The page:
We were hardened paratroopers who had been trained to face far more danger making night jumps out of airplanes, and invasions into Grenada and Panama. A large number were NBC school trained to use chemical detectors and were experienced for well over a decade. We knew what we were doing unlike the DSB.

The chemical agents…triggered long term systemic cellular level wounds that to date remains untreatable.

Unfortunately our injuries were defined based on common diseases identified by the VA such as fibromyalgia, ALS, and irritable bowel syndrome.

…we were defined as “environmentally exposed” and “ill”. Environmental exposures do not occur from blowback of chemical agents from our own bombs and detonations of enemy bunkers, a massive form of friendly fire, but from things like the Fukushima disaster and Tokyo bombings. This “environmental exposure” term used everywhere in VA Gulf War literature should be removed. It should not be associated with chemically wounded Gulf War veterans by the VA, like they are doing.

We were and are told our problems were and are mental, that we have PTSD.

The changes in our brain are not PTSD. They are organic. Because the battlefield was so fluid, many troops moved in and out of several contaminated zones. The levels and types of contamination differed all over the battlefield as is the nature of chemical agent dispersal. It is not uniform but clumpy. Chemical agent exposure, like nuclear exposure, is cumulative. So some troops got injured worse than others based on their individual missions, locations, and protective levels. Troops who never left their over-pressurized vehicles like the Foxes and some artillery and tanks were well protected unless they got out in a contaminated zone. NBC teams doing testing of SCUD and other attacks, Infantry troops, and site guards were very poorly protected. These troops could not remain in MOPP 4 indefinitely.

It was a physical impossibility and were exposed when they unmasked or unsuited. In fact, one CENtCOM chemical staff officer wrote in the CENTCOM chemical log that he was “concerned that units were being given the all clear before full and proper testing had been completed by all units. My own unit, the 35th Signal Brigade, was constantly pressured by staff callers from XVIII Airborne Corps to give quick all clears, even though our tests were not completed.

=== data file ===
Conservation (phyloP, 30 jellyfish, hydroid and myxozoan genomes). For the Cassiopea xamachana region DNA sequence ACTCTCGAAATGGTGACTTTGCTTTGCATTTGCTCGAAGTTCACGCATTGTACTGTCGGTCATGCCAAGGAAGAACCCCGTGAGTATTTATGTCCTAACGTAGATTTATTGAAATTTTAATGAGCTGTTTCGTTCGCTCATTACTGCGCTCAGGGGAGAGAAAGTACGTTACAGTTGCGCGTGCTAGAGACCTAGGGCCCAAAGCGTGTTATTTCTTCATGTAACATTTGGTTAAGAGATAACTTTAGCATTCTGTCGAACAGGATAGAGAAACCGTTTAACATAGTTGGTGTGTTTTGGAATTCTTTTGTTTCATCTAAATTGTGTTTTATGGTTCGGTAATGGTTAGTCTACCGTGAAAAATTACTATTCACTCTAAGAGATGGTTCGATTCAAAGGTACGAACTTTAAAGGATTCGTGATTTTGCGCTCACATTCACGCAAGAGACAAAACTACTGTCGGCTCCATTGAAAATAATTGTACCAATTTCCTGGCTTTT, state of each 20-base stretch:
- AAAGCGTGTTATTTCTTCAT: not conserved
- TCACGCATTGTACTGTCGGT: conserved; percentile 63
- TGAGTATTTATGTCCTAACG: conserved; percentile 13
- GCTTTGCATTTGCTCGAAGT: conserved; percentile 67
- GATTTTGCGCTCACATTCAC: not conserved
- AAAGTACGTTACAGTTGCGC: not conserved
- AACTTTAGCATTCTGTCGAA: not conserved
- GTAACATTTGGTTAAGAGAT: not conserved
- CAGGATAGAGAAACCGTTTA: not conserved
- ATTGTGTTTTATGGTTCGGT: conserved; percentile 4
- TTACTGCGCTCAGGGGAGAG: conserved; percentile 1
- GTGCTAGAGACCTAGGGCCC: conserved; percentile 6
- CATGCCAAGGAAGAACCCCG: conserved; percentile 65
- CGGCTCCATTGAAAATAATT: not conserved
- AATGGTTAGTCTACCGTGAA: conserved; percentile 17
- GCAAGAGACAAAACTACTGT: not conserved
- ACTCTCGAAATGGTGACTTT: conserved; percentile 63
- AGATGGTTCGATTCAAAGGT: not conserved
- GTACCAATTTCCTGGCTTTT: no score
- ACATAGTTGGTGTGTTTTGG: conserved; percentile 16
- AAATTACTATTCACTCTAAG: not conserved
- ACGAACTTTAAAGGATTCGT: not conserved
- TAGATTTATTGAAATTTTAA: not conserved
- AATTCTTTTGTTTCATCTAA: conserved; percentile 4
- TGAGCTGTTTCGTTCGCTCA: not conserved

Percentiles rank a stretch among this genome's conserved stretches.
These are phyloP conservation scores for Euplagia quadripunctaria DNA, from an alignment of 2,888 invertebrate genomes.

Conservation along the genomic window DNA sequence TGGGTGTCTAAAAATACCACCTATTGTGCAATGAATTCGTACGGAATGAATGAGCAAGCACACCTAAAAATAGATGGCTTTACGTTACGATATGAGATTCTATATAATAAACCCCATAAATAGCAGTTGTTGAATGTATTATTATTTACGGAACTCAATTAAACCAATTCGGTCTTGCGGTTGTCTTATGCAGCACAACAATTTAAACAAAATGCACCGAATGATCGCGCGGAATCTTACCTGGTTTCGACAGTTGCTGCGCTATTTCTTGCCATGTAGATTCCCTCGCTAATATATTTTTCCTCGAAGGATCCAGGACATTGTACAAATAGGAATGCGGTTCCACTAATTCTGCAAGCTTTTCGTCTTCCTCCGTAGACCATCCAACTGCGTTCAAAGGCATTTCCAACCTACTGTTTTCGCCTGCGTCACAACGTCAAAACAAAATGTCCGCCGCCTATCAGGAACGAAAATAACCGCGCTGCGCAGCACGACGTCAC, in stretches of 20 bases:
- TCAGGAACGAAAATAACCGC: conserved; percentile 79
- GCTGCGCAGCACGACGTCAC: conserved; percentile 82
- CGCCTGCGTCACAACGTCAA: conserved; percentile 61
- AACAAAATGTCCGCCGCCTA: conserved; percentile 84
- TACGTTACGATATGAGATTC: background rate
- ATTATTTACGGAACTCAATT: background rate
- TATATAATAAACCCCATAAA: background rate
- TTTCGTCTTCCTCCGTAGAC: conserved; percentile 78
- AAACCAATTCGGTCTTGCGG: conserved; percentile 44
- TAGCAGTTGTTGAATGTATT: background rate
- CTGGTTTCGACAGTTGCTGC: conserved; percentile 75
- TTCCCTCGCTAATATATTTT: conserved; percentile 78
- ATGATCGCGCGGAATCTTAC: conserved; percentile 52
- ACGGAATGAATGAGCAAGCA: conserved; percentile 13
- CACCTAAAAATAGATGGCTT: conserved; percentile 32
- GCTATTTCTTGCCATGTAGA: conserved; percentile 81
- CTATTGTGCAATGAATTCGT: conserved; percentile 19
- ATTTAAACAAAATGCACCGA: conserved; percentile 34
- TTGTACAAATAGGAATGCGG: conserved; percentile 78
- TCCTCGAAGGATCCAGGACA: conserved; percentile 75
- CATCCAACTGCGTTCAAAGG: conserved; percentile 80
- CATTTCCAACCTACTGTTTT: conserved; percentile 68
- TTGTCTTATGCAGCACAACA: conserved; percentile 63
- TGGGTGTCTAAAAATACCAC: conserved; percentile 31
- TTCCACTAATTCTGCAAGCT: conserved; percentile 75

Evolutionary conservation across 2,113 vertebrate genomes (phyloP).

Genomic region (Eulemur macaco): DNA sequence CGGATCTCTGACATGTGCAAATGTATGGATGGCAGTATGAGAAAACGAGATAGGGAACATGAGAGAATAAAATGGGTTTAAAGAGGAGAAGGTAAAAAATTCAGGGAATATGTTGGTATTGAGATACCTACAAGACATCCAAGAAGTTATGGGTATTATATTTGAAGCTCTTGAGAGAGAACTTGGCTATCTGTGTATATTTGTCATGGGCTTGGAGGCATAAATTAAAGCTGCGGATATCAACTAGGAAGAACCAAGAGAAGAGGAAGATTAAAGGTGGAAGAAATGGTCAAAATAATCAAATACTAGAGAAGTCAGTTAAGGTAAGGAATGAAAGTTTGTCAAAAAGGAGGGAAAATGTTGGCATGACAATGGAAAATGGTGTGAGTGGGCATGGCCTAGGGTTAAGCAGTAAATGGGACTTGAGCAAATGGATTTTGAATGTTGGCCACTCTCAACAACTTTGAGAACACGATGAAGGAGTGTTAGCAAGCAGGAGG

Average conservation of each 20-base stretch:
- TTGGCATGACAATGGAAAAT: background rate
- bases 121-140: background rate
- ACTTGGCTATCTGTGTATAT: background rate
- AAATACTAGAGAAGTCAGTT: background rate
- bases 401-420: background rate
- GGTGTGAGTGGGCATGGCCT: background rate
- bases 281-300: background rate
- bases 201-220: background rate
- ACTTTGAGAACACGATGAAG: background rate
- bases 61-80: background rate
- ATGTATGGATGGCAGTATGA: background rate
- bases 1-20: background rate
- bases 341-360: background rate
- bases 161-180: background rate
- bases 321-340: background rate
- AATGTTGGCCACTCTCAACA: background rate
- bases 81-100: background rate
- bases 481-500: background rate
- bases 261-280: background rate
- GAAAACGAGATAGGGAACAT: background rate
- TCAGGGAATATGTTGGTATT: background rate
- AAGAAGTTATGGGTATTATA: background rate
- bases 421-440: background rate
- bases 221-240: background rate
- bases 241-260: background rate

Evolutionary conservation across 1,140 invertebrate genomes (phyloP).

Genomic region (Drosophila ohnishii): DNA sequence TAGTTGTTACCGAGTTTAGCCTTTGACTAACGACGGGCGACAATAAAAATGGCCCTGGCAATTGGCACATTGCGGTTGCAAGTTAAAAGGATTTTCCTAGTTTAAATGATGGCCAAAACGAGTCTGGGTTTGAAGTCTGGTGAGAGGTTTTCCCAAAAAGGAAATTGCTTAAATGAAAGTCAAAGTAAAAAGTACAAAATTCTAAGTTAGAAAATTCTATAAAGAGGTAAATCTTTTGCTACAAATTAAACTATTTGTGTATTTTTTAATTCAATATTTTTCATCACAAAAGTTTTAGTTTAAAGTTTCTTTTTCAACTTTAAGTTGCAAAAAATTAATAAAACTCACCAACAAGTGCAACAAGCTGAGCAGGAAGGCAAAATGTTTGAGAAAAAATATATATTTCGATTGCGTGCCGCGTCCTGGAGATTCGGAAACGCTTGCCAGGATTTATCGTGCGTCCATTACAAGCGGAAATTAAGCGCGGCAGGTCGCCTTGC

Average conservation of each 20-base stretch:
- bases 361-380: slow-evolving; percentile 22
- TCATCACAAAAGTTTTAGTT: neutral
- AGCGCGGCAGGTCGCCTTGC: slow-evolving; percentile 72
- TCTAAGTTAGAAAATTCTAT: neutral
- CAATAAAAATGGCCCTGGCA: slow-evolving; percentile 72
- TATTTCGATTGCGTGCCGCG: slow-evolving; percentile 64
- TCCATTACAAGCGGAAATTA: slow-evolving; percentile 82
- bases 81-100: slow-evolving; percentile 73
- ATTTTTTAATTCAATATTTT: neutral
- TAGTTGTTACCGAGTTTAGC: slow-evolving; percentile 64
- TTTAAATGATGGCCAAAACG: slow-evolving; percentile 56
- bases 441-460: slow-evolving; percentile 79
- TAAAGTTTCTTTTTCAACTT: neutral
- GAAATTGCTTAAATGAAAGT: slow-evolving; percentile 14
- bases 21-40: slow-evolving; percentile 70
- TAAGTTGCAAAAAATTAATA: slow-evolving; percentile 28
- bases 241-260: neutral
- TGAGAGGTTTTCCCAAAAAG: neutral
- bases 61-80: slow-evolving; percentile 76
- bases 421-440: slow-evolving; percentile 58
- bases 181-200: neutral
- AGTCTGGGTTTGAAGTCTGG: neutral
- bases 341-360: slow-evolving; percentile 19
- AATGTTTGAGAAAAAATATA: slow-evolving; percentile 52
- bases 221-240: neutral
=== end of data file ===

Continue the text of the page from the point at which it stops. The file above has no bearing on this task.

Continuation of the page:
On 20/21 January 91 we were told we were the last to give the all clear because we were not all clear we were still getting positive M256 readings and our slowness in stating we were clear was a source of brigade and corps frustration.

General Shinseki the VA Chief stated in a 2010 press release that there are “over 200,000 seriously ill Gulf War veterans who are continuing to get worse”.

DoD admits that 98 percent of Gulf War information remains classified including 80,000 medical documents that could service connect thousands of troops. Medical treatment was withheld from the beginning, is still being withheld with only a small fragment of Gulf War veterans receiving adequate care or compensation for service connected fibromyalgia, ALS, and IBS. Additionally, according to the 2008 RAC study Gulf War veterans are dying at a significantly higher rate of brain cancer than the control population. The Army knew shortly after WWI that the doughboys exposed to the same chemicals would get cancer at higher levels than the general population. It is well documented in historical Chemical Corps literature. So it should not have been a surprise to anyone in the Chemical Corps or Medical Service Corps during or after the Gulf War.

I, in fact have stage 4 breast cancer metastasized to my brain and am dying.

…the VA did not do mammograms for two years. When I discovered the tumor myself, it took MONTHS and MONTHS for the VA to get around to treating me and they did that extremely poorly without a full diagnostic investigation. I asked for a full body scan becaue I knew the cancer had spread The scan was denied by Dr Diego at BVAMC oncology who stated, “scans do not extend life.” He did not think my symptoms were cancer related and sent me back to my primary care for pain control without any tests at all. THAT IS NOT STANDARD OF CARE for any organization other than the VA.